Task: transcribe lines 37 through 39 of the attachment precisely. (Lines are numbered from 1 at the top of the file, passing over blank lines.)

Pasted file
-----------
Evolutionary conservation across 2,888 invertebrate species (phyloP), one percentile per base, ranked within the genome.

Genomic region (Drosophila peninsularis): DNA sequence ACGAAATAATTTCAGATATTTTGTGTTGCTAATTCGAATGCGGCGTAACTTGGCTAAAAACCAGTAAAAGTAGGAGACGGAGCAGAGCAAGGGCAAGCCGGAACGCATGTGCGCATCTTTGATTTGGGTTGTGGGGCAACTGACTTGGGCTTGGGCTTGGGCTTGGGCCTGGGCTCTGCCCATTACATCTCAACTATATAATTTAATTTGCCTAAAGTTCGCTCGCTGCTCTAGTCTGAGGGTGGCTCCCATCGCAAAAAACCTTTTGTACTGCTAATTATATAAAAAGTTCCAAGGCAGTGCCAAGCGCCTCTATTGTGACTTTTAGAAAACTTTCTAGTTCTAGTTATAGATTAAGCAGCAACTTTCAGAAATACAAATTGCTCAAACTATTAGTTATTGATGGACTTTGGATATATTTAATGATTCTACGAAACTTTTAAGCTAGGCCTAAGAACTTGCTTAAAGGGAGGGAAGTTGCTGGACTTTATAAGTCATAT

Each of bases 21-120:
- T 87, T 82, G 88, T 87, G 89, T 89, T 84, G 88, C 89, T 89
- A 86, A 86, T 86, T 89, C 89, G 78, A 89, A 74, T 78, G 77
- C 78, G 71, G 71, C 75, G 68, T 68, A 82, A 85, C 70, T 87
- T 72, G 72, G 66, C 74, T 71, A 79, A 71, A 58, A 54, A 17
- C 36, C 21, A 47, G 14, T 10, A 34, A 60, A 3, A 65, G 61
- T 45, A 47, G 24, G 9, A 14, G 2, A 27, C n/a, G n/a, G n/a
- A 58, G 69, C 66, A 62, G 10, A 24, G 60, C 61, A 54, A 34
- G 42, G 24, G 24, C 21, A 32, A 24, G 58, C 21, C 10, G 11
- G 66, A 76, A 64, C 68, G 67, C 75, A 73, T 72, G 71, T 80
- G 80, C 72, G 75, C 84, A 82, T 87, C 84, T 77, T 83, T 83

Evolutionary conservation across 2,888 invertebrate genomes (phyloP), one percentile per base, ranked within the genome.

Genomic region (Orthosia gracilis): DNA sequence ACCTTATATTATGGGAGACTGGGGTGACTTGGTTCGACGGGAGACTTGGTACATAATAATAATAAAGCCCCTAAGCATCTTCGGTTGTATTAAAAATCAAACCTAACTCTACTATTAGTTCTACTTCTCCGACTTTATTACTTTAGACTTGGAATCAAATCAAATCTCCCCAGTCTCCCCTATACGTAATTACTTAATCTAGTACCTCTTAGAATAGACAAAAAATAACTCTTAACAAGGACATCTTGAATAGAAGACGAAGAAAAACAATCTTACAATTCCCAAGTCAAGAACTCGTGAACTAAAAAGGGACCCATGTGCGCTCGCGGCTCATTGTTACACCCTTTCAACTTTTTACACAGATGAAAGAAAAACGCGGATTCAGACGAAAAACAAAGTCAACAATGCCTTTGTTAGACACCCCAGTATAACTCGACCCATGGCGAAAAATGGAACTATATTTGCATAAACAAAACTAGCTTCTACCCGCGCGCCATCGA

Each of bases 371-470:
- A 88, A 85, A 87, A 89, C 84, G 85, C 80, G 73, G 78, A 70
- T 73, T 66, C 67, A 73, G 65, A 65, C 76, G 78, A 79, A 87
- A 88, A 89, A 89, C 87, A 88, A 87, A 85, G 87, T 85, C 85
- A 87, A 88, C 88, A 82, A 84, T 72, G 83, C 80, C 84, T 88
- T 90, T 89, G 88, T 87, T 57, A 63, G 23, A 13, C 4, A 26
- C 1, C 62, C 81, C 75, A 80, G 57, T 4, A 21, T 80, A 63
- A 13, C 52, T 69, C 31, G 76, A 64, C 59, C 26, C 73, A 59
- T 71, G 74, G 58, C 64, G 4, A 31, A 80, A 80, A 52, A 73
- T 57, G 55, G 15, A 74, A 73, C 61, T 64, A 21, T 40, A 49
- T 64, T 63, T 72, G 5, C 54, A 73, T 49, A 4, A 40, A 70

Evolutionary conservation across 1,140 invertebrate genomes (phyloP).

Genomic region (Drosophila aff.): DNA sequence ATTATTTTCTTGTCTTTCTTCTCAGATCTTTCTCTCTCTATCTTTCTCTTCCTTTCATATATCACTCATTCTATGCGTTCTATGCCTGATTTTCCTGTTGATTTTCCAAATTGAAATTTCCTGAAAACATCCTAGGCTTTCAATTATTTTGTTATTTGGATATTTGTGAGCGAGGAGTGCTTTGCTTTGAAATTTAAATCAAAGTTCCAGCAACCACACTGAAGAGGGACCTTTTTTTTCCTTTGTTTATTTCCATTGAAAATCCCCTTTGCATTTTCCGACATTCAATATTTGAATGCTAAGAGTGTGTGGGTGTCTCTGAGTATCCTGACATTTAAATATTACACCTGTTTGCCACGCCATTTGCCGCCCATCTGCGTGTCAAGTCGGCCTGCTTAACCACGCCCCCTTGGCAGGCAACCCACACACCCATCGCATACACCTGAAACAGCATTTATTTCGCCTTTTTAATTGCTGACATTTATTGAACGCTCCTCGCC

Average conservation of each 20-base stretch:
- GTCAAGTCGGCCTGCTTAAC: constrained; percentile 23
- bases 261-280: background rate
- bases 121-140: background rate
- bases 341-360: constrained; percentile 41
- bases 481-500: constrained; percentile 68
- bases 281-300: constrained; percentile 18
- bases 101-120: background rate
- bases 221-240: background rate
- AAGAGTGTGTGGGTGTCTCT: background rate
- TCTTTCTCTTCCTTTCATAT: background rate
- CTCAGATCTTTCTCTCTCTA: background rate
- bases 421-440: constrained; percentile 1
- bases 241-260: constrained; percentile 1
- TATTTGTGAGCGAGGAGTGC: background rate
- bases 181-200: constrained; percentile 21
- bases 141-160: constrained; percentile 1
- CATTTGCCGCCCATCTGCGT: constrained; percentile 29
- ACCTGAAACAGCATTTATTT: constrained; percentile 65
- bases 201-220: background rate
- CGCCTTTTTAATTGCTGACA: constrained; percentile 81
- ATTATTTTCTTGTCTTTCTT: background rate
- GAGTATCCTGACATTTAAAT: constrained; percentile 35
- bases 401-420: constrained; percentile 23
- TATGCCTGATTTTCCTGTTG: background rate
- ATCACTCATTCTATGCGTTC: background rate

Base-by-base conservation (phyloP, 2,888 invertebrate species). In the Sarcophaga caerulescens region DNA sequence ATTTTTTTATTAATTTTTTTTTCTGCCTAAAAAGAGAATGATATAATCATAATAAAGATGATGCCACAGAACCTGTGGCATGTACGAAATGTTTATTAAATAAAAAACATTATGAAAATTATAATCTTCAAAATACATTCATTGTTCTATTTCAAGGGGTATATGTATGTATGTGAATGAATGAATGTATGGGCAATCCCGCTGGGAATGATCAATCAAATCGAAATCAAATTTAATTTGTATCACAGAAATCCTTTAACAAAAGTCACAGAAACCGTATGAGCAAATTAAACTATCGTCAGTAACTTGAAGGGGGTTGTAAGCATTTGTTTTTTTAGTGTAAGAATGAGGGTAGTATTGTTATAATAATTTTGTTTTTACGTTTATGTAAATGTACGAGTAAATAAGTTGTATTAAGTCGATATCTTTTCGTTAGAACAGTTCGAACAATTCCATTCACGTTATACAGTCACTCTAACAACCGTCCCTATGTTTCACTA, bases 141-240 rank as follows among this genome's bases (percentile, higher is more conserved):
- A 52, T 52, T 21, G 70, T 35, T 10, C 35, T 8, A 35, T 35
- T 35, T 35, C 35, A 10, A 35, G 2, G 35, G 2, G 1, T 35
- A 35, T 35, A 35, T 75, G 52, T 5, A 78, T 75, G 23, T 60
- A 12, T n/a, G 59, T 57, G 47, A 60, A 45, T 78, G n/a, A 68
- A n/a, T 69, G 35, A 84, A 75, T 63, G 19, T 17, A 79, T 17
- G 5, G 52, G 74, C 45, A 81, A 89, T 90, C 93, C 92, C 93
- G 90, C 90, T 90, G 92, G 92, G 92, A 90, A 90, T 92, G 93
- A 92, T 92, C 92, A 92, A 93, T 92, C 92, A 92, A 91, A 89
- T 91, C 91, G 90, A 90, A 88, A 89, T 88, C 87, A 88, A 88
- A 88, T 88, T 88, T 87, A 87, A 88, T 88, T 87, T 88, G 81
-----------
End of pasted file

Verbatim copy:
- bases 221-240: background rate
- AAGAGTGTGTGGGTGTCTCT: background rate
- TCTTTCTCTTCCTTTCATAT: background rate